Prohibitive policies on smoke-free products to hurt smokers
Tobacco harm reduction advocates warned that consumers stand to suffer from prohibitive policies imposed by authorities against smoke-free nicotine products such as electronic cigarettes, heat-not-burn tobacco products, and snus.
Clarisse Virgino, the Philippine representative to the Coalition of Asia Pacific Tobacco Harm Reduction Advocates (CAPHRA), made the statement during the online version of the Global Forum on Nicotine on 11 to 12 June 2020.
“It’s a sad thought that in this ruckus, consumers become the collateral damage—the one that, in the end, will suffer, if prohibitive policies will be put in place,” said Virgino during the annual conference organized by London-based Knowledge Action Change Limited to discuss the merits of tobacco harm reduction (THR) products such as e-cigarettes, heat-not-burn tobacco products and snus as safer alternatives to combustible cigarettes.
Virgino said governments in their attempt to strengthen public health policies end up disregarding the very core of it—people. “Consumers and their rights should be protected under these policies. I think it’s just unfair and wrong, in so many levels, to disregard consumers in creating policies surrounding THR. As they say, there is nothing about us, without us,” she said.
More than 600 individuals participated in the 2020 forum to listen to presentations from 30 expert speakers on the theme “Nicotine: science, ethics and human rights”.
“Prohibiting THR products such as e-cigarettes or vape, HnB devices, and snus will not just affect people who have already made the switch. This will affect people who are still trying to quit regular combustible cigarettes, depriving them of their right to do the switch, or basically, just to choose. A person’s right to choose is not just a consumer right, but it’s a basic human right,” Virgino said.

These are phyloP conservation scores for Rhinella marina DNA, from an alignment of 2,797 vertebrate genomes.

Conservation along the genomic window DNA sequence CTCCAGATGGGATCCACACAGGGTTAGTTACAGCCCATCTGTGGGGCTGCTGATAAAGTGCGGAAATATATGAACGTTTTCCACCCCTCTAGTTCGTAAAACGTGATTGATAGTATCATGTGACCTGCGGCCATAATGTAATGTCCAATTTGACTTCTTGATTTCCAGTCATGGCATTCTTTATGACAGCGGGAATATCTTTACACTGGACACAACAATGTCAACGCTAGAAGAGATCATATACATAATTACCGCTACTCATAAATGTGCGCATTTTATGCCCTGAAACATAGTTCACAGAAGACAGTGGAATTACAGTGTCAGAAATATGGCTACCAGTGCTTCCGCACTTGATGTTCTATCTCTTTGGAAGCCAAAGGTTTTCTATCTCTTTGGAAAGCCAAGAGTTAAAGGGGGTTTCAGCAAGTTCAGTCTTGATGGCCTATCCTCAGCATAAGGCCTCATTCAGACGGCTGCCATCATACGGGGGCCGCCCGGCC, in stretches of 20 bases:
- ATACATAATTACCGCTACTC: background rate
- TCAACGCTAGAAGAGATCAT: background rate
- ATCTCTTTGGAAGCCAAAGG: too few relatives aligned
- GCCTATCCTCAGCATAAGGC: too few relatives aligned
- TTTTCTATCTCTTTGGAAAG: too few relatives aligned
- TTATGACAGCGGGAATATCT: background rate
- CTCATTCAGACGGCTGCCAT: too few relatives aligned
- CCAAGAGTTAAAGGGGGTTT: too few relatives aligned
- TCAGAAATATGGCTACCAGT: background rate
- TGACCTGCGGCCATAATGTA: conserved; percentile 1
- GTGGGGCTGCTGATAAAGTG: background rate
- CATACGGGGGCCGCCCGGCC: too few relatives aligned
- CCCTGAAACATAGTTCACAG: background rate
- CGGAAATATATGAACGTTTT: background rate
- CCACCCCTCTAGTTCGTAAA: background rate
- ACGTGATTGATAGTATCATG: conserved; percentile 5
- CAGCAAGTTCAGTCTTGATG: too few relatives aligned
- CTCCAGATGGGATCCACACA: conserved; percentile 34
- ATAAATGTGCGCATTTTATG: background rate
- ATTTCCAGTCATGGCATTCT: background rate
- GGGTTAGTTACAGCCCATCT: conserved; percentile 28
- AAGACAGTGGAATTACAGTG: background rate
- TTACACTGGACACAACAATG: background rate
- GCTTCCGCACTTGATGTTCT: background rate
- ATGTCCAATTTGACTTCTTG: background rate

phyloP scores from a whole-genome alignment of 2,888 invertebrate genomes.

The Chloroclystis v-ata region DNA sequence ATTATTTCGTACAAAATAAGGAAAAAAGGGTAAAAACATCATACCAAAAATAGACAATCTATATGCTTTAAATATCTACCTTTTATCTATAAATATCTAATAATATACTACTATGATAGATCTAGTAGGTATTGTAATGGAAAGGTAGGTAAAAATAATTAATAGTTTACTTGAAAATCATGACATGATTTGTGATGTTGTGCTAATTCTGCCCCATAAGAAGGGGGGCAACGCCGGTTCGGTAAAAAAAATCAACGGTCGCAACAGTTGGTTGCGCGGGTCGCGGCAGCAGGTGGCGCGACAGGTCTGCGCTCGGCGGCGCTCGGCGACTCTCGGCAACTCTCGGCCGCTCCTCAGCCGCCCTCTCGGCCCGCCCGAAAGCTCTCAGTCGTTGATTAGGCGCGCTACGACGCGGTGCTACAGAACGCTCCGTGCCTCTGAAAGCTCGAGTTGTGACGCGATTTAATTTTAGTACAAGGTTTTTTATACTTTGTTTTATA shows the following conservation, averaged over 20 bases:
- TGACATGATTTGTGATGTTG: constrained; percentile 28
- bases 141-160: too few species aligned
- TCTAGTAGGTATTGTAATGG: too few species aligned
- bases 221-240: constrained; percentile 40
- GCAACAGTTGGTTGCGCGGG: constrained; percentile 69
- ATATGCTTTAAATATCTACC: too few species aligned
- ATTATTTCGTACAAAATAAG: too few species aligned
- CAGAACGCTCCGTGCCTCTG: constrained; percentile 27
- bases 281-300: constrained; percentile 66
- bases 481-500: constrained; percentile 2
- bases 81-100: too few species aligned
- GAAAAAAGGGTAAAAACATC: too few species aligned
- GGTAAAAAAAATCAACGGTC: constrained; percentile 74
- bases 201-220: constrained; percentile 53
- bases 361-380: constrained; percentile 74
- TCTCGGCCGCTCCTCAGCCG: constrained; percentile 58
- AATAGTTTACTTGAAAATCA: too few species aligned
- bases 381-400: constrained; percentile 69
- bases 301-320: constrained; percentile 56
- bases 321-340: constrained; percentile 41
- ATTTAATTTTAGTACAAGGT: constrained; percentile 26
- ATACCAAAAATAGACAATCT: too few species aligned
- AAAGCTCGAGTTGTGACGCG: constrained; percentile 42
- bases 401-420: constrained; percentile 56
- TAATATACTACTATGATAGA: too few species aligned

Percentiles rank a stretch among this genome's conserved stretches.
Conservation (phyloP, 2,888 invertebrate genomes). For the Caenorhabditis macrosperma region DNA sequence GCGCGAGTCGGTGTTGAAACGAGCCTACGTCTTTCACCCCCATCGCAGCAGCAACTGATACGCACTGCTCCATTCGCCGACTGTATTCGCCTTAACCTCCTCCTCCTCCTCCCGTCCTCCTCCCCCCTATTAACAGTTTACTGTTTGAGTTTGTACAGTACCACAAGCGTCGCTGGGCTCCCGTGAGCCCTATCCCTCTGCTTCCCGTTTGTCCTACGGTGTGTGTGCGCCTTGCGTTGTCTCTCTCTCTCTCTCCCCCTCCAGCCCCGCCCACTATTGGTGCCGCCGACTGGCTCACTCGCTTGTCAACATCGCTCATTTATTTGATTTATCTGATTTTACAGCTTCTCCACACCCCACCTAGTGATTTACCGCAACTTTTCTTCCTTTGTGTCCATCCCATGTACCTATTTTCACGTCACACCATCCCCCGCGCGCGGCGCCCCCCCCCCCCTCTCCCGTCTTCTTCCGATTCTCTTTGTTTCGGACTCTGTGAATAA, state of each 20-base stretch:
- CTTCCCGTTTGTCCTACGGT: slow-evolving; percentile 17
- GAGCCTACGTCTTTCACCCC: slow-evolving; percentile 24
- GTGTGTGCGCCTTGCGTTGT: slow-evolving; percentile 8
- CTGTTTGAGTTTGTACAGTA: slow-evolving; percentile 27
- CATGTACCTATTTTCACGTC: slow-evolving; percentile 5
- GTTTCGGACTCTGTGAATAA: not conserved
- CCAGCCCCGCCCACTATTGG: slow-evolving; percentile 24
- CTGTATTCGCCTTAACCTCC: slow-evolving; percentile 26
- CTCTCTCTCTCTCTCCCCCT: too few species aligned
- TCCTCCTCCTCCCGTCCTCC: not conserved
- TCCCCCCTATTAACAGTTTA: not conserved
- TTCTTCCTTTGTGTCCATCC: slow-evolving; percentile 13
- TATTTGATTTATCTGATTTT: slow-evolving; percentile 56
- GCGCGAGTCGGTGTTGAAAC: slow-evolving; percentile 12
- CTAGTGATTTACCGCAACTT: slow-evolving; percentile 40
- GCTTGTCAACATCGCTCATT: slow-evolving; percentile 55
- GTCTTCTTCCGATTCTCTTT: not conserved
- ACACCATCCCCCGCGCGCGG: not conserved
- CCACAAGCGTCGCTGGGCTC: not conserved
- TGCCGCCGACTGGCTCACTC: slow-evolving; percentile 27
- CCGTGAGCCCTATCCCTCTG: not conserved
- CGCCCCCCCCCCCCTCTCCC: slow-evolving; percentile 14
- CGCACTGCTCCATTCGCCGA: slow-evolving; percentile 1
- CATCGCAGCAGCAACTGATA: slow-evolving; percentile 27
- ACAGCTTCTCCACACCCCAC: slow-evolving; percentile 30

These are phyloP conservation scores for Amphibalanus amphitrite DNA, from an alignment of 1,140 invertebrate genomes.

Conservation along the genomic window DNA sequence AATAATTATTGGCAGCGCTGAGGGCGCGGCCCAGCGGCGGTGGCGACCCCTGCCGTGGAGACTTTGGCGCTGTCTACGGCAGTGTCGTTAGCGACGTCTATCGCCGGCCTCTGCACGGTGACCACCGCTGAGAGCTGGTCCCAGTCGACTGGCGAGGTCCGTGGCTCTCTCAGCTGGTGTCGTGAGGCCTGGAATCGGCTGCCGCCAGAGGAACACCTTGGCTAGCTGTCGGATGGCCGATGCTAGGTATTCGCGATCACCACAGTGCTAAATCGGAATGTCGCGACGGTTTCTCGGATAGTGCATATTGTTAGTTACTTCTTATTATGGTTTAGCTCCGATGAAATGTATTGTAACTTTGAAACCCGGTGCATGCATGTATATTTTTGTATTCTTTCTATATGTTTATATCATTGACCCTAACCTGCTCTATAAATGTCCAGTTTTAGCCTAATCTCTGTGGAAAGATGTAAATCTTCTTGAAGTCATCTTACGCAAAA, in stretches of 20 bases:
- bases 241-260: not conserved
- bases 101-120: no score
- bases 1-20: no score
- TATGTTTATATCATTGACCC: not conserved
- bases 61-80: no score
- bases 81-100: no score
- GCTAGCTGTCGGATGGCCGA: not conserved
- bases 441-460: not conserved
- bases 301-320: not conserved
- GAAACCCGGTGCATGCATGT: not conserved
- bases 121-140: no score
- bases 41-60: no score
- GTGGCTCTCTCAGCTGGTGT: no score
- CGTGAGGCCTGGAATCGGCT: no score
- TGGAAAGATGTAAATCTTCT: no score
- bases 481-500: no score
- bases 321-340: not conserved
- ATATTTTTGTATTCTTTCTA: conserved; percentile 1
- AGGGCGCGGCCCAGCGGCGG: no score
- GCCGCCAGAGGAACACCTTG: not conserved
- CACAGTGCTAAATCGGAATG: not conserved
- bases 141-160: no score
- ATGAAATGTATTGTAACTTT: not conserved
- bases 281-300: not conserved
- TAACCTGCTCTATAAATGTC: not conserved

Smoke-free nicotine products are considered a part of THR—a public health strategy that aims to provide alternatives to reduce risks caused by smoking cigarettes.
“Tobacco harm reduction is good public health. It starts with the people who matter—people who smoke, and people who have switched to a chosen alternative—and it fosters and encourages change. Tobacco harm reduction is not antithetical to tobacco control; it should be part of it,” said GFN conference director Professor Gerry Stimson, emeritus professor at Imperial College London and a former honorary professor at the London School of Hygiene and Tropical Medicine.
The forum discussed the latest evidence on the interplay between nicotine, smoking and Covid-19; the impact of the deliberate and continued misattribution of the so-called ‘EVALI’ lung-injury crisis to nicotine vaping instead of illicit THC; moral panics over low youth vaping rates taking precedence over the health of millions of adult smokers and vapers and Big Philanthropy’s effect on global public health.
Speakers during the forum warned that the smoking epidemic could kill more than 7 million people this year, greater than the expected deaths from Covid-19. “Tobacco is the real pandemic. It is on track to kill five times as many people as Covid-19,” said Dr. John Oyston, a medical doctor from Canada.